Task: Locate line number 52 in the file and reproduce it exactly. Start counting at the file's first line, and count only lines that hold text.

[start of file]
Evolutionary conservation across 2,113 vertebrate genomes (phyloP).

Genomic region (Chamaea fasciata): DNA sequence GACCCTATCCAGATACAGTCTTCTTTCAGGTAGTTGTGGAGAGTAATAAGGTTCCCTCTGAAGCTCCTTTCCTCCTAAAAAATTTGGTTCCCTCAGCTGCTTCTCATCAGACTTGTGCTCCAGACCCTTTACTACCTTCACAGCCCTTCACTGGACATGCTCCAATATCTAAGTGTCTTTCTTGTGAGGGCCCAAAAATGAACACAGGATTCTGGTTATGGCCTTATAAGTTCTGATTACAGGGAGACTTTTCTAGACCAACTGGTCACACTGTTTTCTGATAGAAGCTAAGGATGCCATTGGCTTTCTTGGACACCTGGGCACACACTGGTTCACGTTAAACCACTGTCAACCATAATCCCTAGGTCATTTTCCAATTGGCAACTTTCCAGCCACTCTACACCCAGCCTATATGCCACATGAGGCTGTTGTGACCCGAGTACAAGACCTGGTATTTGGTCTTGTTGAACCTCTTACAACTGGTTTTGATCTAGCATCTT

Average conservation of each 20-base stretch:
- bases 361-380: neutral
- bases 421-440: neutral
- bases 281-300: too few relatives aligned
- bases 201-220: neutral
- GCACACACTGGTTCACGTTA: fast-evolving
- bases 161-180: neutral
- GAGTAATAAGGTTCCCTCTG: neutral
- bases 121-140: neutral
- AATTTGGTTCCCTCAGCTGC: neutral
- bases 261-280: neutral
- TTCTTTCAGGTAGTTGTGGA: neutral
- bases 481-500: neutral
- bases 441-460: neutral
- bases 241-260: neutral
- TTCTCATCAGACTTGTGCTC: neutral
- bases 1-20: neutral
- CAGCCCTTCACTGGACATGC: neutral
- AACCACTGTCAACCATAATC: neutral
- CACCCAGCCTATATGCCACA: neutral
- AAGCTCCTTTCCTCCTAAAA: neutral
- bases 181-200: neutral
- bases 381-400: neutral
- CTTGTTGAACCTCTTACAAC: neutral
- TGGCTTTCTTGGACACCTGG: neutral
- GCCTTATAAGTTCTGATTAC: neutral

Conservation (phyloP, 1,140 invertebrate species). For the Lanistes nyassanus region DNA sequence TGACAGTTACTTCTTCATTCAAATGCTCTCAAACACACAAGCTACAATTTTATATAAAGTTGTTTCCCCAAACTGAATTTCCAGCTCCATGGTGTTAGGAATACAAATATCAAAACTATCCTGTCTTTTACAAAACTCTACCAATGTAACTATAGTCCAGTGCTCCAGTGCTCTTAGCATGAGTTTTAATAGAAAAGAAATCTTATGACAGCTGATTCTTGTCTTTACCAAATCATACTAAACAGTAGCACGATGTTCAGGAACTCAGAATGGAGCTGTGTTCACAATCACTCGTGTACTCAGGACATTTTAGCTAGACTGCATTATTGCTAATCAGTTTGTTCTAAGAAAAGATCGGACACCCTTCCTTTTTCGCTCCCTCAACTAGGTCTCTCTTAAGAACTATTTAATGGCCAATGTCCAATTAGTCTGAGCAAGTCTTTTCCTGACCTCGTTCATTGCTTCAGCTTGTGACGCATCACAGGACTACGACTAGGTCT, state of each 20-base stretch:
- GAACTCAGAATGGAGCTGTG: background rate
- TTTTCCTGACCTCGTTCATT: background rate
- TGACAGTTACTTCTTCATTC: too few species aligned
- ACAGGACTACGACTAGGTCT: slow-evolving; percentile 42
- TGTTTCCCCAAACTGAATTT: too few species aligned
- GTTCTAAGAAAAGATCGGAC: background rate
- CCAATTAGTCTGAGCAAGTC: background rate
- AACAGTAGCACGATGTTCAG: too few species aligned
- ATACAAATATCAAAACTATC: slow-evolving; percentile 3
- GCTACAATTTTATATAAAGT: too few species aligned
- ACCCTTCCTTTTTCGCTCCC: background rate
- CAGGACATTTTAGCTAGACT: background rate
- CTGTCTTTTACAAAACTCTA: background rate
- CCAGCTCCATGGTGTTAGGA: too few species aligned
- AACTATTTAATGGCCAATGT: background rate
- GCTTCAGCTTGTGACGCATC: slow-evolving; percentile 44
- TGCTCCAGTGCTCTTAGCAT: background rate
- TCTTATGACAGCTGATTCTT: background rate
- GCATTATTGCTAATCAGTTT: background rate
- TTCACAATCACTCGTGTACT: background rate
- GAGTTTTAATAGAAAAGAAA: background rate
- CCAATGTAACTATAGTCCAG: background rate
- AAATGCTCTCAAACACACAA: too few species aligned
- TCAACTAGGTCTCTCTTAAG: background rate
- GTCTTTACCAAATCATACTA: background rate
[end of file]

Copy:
- AAATGCTCTCAAACACACAA: too few species aligned